In the insular world of opera, Patrice Chareau mounted his controversial staging of Wagner's Ring at the Bayreuth Festival, on the 100th anniversary of Wagner's original production. About 700 miles to the southwest, however, a new opera by Americans Robert Wilson (director/set designer), Philip Glass (composer), and Lucinda Childs (performer/choreographer) premiered at the Avignon Festival that made Chereau's Ring look like La Boheme. 

It was called Einstein on the Beach, and it was unlike anything that had ever been seen in an opera house. The central characters were all dancers, with spaceships and glass coffins flying overhead. A courtroom was dominated by a bed that made it appear like a mental institution. There was no discernible plot, and instead of heroes or heroines, there were two "Featured Performers": androgynous women who communicated via gestures and a repetitive, nonsensical text written by an autistic16-year-old. And, the "orchestra" consisted of two Farfisa organs (one played by Glass) and a handful of wind instruments. It was, as one reviewer put it, "an anthology of the arts." 

Einstein toured throughout Europe that summer, creating a sensation and catapulting its creators to fame, if not fortune. (Glass drove a cab to make ends meet.) In November, it was performed in the U.S. for the first time, selling out two consecutive Sundays at the Met Opera (they rented the house). It was revived at BAM in 1984, then again in 1992, after which it seemed destined to the dustheap of experimental curiosity and academic—if not actual—admiration.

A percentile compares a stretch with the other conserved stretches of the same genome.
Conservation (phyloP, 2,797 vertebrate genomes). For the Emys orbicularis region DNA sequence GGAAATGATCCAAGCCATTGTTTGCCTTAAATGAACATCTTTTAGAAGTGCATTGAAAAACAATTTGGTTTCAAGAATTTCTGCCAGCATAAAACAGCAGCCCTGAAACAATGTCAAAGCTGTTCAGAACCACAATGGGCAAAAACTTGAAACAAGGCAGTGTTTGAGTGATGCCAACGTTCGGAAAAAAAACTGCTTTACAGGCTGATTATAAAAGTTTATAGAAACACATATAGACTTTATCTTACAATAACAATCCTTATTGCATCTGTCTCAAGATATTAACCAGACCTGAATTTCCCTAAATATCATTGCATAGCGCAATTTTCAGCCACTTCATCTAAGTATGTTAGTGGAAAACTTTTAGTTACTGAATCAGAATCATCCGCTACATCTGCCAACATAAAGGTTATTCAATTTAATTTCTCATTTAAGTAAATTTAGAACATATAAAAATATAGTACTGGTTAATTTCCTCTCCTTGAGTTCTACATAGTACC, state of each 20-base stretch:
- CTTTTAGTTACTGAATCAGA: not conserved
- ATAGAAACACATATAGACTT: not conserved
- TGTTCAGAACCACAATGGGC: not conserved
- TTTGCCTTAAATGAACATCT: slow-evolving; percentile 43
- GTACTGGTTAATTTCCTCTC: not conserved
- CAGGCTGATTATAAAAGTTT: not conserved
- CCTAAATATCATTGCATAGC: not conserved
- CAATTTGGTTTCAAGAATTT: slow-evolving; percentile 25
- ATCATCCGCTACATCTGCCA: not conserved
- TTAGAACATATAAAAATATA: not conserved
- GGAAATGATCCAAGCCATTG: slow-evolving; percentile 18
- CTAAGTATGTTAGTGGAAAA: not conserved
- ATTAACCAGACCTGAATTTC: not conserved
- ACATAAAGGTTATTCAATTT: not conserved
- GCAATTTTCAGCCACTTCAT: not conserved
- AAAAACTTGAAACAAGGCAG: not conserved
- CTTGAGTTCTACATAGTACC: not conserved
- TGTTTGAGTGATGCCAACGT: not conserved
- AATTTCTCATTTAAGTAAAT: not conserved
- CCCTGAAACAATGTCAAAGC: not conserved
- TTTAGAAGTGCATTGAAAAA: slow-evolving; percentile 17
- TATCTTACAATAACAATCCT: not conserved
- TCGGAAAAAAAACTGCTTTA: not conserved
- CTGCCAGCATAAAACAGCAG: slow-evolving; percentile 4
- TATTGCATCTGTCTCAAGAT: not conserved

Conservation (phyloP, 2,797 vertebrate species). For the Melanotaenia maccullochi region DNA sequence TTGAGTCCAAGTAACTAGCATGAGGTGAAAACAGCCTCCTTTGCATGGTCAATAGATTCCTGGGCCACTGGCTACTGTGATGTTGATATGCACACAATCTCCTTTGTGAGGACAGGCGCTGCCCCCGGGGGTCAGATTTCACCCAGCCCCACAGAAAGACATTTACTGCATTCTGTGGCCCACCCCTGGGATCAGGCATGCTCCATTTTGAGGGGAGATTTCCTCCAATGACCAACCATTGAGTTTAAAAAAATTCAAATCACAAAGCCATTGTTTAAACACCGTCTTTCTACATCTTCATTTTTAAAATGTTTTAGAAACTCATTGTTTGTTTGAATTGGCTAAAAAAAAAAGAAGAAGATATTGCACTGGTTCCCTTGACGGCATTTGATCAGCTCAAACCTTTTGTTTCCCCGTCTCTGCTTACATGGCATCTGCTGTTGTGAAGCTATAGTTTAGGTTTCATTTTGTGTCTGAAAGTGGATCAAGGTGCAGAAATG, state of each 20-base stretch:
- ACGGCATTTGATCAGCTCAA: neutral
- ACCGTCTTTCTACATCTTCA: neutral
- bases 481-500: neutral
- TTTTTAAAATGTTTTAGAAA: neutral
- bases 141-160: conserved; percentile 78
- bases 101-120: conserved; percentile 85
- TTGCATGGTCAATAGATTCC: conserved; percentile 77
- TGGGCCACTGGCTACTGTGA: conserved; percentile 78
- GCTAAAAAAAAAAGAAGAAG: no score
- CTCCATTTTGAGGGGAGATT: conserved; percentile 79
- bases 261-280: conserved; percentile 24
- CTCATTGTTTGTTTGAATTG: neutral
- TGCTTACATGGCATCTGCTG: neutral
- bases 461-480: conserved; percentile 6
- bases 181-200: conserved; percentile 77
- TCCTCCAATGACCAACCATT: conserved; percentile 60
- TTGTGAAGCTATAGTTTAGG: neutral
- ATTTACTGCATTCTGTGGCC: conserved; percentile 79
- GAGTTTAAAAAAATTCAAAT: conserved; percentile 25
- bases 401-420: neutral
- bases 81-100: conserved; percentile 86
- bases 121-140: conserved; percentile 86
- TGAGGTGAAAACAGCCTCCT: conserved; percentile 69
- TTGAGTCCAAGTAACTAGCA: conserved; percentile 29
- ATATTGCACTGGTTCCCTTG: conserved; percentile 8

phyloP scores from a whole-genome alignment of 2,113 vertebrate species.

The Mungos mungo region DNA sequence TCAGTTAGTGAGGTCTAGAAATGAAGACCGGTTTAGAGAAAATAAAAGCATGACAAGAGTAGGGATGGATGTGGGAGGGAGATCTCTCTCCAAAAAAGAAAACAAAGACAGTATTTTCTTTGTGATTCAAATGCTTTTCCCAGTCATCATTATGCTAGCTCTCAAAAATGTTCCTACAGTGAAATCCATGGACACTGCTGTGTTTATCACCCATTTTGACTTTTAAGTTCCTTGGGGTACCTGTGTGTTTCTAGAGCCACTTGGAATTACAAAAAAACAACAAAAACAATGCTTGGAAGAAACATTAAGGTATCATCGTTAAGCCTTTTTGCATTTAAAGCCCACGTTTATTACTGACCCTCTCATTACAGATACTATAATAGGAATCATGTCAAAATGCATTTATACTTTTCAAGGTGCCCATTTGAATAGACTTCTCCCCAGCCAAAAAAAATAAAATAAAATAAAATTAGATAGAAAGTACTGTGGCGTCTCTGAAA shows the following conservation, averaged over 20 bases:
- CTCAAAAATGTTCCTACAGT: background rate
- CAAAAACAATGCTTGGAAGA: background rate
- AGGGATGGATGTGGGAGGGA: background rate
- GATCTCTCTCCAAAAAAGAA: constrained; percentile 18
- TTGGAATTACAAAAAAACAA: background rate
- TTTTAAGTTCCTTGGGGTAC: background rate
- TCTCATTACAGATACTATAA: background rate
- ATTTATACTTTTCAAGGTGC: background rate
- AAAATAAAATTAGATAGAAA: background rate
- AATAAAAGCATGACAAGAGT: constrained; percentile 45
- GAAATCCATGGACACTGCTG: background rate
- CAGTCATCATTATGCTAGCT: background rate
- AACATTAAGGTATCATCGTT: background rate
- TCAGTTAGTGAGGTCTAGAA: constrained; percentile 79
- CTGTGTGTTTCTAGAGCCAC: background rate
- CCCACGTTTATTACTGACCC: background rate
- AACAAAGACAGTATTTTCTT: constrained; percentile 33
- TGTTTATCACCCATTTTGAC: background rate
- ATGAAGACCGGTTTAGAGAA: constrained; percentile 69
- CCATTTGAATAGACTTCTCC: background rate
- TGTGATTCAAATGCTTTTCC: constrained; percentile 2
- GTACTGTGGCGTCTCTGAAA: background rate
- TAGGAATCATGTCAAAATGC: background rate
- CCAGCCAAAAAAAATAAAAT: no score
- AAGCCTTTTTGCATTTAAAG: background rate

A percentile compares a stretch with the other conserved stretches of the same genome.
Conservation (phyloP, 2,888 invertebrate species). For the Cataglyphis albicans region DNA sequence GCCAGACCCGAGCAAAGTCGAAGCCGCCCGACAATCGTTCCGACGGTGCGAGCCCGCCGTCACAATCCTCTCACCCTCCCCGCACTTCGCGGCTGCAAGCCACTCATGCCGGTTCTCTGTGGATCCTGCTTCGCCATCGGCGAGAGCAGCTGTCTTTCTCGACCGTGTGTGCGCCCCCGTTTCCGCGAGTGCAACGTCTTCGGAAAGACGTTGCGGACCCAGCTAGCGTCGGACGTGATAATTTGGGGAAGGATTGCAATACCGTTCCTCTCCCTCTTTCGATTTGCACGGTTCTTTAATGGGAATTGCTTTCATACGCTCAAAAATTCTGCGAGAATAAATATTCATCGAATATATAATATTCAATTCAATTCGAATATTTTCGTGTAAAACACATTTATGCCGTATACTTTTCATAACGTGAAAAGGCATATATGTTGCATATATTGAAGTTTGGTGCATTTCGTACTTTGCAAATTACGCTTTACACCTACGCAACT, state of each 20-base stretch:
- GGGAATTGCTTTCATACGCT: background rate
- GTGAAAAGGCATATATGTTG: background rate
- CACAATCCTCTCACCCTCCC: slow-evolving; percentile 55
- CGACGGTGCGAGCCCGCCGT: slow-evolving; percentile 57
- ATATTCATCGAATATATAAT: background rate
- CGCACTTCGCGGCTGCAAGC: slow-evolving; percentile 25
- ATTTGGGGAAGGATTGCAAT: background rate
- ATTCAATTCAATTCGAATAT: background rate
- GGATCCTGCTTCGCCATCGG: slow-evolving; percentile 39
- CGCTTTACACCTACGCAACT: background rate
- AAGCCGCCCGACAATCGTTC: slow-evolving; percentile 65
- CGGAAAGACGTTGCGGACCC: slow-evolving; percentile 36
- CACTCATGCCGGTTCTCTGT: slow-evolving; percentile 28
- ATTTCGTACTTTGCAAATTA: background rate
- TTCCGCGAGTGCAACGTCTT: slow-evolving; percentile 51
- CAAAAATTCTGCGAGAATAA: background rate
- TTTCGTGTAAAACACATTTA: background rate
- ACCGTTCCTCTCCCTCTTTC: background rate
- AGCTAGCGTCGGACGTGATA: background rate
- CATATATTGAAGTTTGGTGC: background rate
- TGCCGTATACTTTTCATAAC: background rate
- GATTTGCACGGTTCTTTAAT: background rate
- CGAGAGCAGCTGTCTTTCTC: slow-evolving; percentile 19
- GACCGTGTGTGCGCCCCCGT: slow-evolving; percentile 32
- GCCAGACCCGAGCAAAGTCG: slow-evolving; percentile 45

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Turbo Fruits at Mercury Lounge

by Laura Wasson Turbo Fruits at Mercury Lounge 9:13

It isn’t often that I get to see a band that I truly love. Much of this is my own doing, as I tend to favor bands that I’ll never see (The Doors) and artists that have effectively gone AWOL (David Bowie). To say I was excited to see Turbo Fruits play Mercury Lounge last Thursday would be an understatement—I’ve been looking forward to the lads' return to the city since I first heard them during June’s Northside Festival at the Knitting Factory. The wait was worth it.